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In the wake of the latest Chick-fil-A brouhaha – with company President Dan Cathy making recent statements against marriage equality, followed by debate about the company’s political donations and freedom of speech – things seem to be heating up rather than dying down.
The Freedom Federation, a faith-based policy organization, released a letter Aug. 6 commending Cathy’s leadership and efforts to sustain ”biblical values.” The letter’s 63 signatories included several right-wing luminaries, including J. Kenneth Blackwell, former U.S. ambassador to the United Nations Human Rights Council; Tim Wildmon, president of the American Family Association; and Mathew Staver, chairman of Liberty Counsel.
On the other end of the spectrum, Campus Pride, a national organization ”for student leaders and campus groups working to create a safer college environment for LGBT students,” released a handout Aug. 6 titled ”5 Simple Facts about Chick-fil-A” to underscore the issues in the debate.
”The real issue at hand is not freedom of speech, but Chick-fil-A’s secretive funding of documented anti-gay hate groups,” Campus Pride Executive Director Shane Windmeyer said in a release announcing the campaign. ”There is no justification for such a business operating on our nation’s campuses. … While Chick-fil-A’s leadership has every right to its views, beliefs and voice, students and administrators alike need to know that revenues going to Chick-fil-A drive funding for groups that are almost certainly in conflict with campus non-discrimination policies.”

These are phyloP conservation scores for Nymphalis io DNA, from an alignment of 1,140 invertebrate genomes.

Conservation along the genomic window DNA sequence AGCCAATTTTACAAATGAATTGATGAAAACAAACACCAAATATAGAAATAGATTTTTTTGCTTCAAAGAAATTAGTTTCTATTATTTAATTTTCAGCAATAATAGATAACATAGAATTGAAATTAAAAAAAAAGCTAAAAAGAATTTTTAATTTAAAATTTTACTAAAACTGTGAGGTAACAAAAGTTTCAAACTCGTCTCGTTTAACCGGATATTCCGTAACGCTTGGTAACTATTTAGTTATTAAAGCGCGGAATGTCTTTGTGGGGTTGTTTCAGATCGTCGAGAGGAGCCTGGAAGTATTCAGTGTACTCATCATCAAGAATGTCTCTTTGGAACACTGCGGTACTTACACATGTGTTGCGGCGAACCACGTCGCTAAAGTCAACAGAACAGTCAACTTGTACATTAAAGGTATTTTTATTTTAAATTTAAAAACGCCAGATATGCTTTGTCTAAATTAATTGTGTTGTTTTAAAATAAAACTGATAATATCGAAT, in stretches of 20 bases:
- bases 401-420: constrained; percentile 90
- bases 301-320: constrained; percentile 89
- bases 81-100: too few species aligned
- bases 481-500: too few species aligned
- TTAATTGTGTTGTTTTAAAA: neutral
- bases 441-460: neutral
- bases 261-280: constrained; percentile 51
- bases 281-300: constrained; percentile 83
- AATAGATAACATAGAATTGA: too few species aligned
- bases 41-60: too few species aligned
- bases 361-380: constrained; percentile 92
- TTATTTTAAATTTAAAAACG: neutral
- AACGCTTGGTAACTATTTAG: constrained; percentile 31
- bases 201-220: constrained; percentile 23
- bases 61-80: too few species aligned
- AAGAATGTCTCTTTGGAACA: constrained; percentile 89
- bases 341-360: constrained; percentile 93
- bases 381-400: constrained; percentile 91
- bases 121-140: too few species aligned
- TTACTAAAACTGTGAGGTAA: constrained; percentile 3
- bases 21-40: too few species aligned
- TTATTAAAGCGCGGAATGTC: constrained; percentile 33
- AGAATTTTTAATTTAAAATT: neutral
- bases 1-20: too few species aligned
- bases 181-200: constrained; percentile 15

Detroit’s Ruth Ellis Center, ”the only mission specific agency in the entire Midwest dedicated to LGBTQ youth,” kicked off a new fundraising campaign Aug. 1 to help homeless LGBT youth weather the 2012-2013 winter season.
With a minimum fundraising goal of $20,000 – and matching pledges from area corporations – the ”End the Chill: Where Homeless Youth Sleep this Winter” campaign will enhance the center’s ability to provide shelter, health therapy and clothing.
Announcing the campaign, Laura Hughes, executive director of the center, said most people don’t realize the extent of youth homelessness, or the expenses associated with trying to counter the problem.
”There are more than 800 homeless youth on the streets of Detroit daily, which comes as a surprise to many people because the youth work very hard to remain under the radar,” said Hughes. ”It costs approximately $1,700 per day to operate the Second Stories Drop-in Center. If we reach our fundraising goal, we can keep the drop-in center open one more day per week throughout the winter months.”
Currently, the drop-in center is open from 3 to 9 p.m. Monday and Wednesday, and 3 to 7 p.m. Thursday. The ”End the Chill” campaign runs through Sept. 20. Donations may be made through the center’s site, ruthelliscenter.org.
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